; Friedman, Hooker, Wilcox, Burroughs & Rheaume, in press
; Holt, Wynn, & Darrington, 2009a
; Holt, Wynn, Litaker, Southward, Jeames, & Schulz, 2009b
; Holt, Wynn, Southward, Litaker, Jeames, & Schulz, 2009c
; Mayo et al., 2009
). Barbershops also were recommended by both men and women. They have been considered a successful and culturally appropriate venue for recruiting AA men into health programs (Linnan et al., 2010; Releford, Frencher Jr., Yancey, & Norris, 2010
) and for PrCA education with AA men (Luque, Rivers, Gwede, Kambon, Green, & Meade, 2011
). Interventions in community-based settings have demonstrated significant improvements in PrCA knowledge, increased likelihood of discussing screening with a physician, and/or increased screening decision self-efficacy (for example, Holt et al., 2009b
; Luque et al., 2011
; Wray, Vijaykumar, Jupka, Zellin, & Shahid, 2011).
The most commonly mentioned strategies for encouraging communication and decision making about PrCA screening were involving church members and pastors in PrCA education, word-of-mouth and face-to-face discussions, radio advertisements, and involving women.
Engaging the faith-based community in PrCA education was strongly recommended by both AA men and women. Connecting with AA men through word of mouth also was a key strategy suggested by participants. Use of word of mouth to promote health messages has been recommended by AA men in other health behavior research (Friedman et al., 2009a
; Friedman et al., 2009c
) and is considered an effective strategy for recruiting AA community members into behavioral interventions (King et al, 2010
). Although radio and mass media outlets have been recommended for reaching a large audience base with health and PrCA messages as demonstrated elsewhere (Friedman et al., in press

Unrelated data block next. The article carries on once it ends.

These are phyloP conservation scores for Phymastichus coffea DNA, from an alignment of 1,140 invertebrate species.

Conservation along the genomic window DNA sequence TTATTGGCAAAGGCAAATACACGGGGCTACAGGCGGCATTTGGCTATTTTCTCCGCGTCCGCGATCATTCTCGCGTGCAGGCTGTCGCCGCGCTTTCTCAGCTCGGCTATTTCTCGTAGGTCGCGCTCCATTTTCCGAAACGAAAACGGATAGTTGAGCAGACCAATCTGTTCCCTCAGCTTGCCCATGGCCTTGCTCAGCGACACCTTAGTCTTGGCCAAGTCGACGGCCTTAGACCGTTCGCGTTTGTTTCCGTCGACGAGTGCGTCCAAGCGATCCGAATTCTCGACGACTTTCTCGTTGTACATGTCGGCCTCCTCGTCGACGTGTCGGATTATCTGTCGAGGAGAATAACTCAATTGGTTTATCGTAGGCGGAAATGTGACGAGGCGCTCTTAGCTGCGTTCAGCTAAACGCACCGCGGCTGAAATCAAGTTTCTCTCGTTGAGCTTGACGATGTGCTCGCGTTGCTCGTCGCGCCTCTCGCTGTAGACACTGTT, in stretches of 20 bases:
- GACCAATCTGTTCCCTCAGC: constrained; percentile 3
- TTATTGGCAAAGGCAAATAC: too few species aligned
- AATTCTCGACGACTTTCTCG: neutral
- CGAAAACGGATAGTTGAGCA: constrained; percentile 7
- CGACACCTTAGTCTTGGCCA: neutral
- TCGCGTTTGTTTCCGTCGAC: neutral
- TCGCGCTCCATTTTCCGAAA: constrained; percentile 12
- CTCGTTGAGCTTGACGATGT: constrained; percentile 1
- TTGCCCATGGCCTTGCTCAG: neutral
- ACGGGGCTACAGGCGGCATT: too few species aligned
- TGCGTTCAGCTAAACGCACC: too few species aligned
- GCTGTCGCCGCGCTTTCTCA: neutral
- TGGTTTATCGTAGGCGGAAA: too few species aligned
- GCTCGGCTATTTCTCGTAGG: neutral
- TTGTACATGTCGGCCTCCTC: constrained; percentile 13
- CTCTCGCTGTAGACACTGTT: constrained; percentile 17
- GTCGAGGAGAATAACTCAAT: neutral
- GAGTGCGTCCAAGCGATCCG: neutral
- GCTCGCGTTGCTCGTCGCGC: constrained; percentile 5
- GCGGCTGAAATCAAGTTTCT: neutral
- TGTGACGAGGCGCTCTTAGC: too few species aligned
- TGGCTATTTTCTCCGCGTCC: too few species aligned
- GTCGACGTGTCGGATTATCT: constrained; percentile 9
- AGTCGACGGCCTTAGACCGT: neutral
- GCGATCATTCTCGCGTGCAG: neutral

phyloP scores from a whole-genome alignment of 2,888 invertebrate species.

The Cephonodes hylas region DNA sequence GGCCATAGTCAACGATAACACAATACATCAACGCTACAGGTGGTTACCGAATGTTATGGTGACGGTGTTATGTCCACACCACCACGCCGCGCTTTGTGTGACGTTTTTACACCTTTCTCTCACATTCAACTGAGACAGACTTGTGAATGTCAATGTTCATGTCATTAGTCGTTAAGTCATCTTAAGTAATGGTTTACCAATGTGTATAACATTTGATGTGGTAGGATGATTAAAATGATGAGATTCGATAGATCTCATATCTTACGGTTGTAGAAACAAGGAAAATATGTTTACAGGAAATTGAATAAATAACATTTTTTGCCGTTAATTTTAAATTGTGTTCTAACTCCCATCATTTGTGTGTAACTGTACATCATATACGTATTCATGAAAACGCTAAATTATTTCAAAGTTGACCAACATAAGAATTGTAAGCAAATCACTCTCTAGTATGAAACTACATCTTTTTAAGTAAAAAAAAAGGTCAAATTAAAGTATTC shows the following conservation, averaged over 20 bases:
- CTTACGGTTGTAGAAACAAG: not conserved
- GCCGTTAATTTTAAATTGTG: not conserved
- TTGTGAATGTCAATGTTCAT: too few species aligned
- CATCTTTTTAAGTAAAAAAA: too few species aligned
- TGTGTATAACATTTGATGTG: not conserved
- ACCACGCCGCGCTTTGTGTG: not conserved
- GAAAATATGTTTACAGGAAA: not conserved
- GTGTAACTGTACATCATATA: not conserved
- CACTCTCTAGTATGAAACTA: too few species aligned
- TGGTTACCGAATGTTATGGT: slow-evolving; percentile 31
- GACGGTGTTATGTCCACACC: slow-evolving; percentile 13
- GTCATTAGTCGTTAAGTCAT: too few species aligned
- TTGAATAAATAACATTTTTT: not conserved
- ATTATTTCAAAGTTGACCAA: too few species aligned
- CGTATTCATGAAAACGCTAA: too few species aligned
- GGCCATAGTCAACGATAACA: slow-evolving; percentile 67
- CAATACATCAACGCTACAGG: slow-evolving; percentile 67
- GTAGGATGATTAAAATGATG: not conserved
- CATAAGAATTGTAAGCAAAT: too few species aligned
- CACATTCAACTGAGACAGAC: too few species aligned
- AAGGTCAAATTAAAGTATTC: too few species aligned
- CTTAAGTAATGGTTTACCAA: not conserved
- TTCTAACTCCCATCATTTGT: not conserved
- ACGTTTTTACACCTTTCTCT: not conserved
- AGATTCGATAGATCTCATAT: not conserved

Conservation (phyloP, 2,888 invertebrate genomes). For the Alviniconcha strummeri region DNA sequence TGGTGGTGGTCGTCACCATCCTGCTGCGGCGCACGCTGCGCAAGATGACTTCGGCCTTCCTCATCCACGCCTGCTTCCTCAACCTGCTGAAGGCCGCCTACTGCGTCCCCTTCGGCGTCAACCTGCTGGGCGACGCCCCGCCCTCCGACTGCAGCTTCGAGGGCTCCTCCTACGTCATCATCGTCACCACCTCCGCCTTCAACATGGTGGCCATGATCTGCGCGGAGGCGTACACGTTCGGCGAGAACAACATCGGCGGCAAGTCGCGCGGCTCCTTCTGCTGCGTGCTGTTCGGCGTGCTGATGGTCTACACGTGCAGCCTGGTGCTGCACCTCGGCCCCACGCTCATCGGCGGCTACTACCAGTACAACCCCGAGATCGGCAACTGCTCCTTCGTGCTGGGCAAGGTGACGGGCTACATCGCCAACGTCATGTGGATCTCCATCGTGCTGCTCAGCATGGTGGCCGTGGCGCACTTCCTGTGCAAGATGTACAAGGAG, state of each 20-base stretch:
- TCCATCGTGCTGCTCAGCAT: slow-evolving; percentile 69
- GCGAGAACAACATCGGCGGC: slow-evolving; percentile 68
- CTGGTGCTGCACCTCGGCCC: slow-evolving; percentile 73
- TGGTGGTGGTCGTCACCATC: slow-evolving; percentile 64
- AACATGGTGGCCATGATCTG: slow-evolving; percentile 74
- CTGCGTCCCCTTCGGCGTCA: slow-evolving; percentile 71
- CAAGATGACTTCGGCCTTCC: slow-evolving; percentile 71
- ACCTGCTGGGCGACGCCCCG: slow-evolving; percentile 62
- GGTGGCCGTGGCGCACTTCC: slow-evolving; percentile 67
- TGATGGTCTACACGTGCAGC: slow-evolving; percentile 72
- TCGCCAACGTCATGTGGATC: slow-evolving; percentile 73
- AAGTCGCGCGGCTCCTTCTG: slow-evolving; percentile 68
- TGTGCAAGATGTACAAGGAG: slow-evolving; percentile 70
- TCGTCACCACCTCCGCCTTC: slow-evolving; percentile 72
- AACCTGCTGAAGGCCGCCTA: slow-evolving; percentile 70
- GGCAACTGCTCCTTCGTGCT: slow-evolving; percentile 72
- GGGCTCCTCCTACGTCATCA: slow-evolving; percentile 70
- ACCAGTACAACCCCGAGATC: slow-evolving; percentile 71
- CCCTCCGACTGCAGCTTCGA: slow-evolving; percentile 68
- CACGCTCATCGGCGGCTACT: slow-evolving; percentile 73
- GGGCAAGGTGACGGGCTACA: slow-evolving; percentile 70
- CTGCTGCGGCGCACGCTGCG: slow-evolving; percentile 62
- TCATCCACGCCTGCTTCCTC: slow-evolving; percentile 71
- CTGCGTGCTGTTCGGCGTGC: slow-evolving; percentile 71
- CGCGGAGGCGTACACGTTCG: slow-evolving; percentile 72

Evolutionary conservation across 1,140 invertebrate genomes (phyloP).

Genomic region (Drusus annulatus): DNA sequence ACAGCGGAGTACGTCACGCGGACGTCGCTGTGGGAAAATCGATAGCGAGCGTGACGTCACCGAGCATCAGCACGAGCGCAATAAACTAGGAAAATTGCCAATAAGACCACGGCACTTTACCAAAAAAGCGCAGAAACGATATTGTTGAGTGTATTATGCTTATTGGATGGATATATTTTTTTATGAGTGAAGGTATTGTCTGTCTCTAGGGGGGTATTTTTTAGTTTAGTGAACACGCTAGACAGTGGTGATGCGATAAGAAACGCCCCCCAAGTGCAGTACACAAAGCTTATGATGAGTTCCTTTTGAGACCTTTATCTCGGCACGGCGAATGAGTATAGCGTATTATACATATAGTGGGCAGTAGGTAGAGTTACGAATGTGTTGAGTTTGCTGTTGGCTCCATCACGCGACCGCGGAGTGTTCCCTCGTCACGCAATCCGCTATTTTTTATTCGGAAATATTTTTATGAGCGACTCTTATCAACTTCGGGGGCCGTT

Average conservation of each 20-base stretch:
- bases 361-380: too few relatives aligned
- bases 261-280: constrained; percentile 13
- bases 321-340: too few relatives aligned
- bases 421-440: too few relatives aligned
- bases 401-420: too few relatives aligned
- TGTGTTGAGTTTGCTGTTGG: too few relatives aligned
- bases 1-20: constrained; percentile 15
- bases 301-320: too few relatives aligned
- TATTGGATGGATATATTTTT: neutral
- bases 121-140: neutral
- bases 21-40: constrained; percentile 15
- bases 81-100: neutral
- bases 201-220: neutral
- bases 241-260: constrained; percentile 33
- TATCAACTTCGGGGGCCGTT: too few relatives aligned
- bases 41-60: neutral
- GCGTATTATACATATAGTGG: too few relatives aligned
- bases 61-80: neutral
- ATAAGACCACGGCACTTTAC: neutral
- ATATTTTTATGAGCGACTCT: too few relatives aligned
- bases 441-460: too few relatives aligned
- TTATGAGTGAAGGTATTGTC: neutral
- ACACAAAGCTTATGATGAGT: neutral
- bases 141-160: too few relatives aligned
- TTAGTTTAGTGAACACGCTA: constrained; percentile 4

; Sanders Thompson, Talley, Caito, & Kreuter, 2009
), television was mentioned least often in both men’s and women’s groups. This finding is similar to other research in which community members perceived that watching too much television for health promotion purposes could be a major barrier to engaging in healthy behaviors (Friedman et al., 2009c
). Examining both active and inactive AA men’s perceptions about how to market a physical activity to AA men of their age, more inactive men recommended media promotion (e.g., television public service announcements) and none of the older active men suggested television as a promotional channel (Friedman et al., in press
This qualitative study has some limitations. The relatively small sample consisted of self-selected AA men and women from one southern U.S. state. Convenience samples are not representative of entire populations; however, it was not intended that focus groups findings be generalized to all AA groups in the state, in other regions of the South, or other racial/ethnic groups.
Findings informed strategies for improving prostate communication in South Carolina. Specifically, this study provided important recommendations for the design, implementation, and evaluation of a culturally appropriate PrCA and informed decision making education intervention for both AA men and women in South Carolina. It guided the development of a four-module pilot PrCA education intervention that involved 56 AA men and women (Friedman et al., 2012). Findings also will inform future examinations of cancer screenings and health and cancer decision making among AA families that considers social and cultural values and practices (Briss et al., 2004
). Research on the feasibility of training both AA women and clergy to educate AA men about PrCA will be an important next step. Finally, knowledge from this research is likely to be useful to understanding the decision making process related to cancer screening behaviors as well as treatment (e.g., active surveillance) with potential connections to other health decisions.